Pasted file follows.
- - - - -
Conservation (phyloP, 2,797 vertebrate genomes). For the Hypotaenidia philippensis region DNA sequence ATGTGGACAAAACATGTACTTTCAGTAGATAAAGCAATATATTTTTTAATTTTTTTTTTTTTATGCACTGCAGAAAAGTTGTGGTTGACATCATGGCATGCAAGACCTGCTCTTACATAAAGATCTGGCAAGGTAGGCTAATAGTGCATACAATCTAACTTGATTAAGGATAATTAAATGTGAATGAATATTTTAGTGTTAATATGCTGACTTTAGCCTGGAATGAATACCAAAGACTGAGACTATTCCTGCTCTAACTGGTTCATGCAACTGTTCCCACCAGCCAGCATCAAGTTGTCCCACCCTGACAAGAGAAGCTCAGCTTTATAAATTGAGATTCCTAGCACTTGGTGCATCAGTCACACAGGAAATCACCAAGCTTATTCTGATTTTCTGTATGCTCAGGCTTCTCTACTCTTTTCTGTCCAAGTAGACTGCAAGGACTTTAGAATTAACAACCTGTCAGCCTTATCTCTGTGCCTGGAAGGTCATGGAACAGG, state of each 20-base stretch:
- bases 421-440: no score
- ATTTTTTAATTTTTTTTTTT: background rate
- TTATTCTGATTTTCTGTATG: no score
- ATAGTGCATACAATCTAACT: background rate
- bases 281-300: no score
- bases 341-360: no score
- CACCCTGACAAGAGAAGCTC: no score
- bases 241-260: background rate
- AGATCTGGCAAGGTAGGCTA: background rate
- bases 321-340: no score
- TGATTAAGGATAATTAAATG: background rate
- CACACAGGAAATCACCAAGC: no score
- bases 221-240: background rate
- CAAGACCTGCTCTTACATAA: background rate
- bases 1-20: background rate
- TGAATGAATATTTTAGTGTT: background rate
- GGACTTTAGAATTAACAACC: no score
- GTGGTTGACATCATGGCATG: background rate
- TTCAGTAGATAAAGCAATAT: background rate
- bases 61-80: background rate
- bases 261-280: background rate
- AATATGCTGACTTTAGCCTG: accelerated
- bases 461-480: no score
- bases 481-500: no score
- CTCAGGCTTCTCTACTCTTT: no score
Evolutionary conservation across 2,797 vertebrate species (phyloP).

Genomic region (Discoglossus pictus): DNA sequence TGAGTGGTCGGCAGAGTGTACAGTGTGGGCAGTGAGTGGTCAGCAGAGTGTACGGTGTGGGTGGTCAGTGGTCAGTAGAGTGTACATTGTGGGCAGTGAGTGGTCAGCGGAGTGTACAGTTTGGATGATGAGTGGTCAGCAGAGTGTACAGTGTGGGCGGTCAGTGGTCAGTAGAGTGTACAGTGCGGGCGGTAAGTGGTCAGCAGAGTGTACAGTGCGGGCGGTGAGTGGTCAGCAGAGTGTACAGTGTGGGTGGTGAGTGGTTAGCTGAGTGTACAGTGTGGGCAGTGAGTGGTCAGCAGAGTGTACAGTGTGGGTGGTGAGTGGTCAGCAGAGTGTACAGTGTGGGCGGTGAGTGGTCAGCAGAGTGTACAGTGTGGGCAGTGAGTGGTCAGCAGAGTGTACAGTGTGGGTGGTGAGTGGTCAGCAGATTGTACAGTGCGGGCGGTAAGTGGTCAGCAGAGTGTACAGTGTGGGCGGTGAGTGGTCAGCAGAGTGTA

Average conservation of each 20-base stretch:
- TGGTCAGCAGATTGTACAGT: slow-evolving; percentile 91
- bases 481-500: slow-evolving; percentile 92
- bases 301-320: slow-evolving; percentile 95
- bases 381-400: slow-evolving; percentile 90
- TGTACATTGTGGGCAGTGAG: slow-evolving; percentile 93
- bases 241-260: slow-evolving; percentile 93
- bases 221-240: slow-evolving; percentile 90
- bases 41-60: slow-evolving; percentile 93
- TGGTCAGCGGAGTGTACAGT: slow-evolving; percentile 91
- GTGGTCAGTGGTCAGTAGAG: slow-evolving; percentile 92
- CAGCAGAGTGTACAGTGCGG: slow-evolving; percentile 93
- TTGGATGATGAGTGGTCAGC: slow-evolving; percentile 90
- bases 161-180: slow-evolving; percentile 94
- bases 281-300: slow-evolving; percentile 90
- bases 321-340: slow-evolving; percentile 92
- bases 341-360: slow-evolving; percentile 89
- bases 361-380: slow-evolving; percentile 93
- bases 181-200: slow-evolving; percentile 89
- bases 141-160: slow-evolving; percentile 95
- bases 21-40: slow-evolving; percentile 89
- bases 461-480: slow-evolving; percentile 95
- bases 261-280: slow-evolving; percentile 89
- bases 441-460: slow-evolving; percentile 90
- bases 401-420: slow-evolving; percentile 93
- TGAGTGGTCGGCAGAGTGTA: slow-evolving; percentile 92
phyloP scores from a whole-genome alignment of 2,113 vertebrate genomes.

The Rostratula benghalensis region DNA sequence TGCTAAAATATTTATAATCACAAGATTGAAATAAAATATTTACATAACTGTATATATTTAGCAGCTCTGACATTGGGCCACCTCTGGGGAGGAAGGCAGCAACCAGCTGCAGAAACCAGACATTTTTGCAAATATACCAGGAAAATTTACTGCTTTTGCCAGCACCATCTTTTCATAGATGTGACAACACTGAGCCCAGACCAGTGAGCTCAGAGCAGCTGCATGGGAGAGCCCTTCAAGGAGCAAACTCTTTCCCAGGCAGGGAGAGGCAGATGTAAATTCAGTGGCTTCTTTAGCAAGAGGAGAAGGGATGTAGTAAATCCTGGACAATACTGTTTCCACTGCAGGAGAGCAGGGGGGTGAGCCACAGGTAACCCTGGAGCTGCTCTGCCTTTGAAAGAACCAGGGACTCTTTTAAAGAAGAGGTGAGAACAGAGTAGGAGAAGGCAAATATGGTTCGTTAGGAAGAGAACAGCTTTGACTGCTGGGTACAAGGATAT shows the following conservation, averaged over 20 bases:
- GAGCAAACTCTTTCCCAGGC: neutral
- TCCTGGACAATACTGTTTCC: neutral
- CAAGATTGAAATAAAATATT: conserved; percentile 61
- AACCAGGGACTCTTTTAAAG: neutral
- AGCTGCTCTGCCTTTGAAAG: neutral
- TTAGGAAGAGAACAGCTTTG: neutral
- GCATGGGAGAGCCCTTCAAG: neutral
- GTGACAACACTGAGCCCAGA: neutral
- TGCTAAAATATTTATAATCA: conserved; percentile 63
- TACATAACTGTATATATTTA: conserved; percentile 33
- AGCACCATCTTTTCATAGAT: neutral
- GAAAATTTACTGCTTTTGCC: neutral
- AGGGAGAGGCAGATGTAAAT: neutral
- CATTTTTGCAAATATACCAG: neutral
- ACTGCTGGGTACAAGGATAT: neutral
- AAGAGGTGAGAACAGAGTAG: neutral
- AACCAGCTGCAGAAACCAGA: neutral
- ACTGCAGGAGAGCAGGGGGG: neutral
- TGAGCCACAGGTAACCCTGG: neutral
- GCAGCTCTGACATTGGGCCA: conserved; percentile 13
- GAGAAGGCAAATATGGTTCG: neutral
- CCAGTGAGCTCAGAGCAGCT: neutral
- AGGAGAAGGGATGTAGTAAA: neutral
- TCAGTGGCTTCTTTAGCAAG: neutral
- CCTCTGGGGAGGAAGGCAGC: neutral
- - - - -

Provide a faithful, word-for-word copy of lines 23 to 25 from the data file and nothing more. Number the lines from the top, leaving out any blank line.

- AATATGCTGACTTTAGCCTG: accelerated
- bases 461-480: no score
- bases 481-500: no score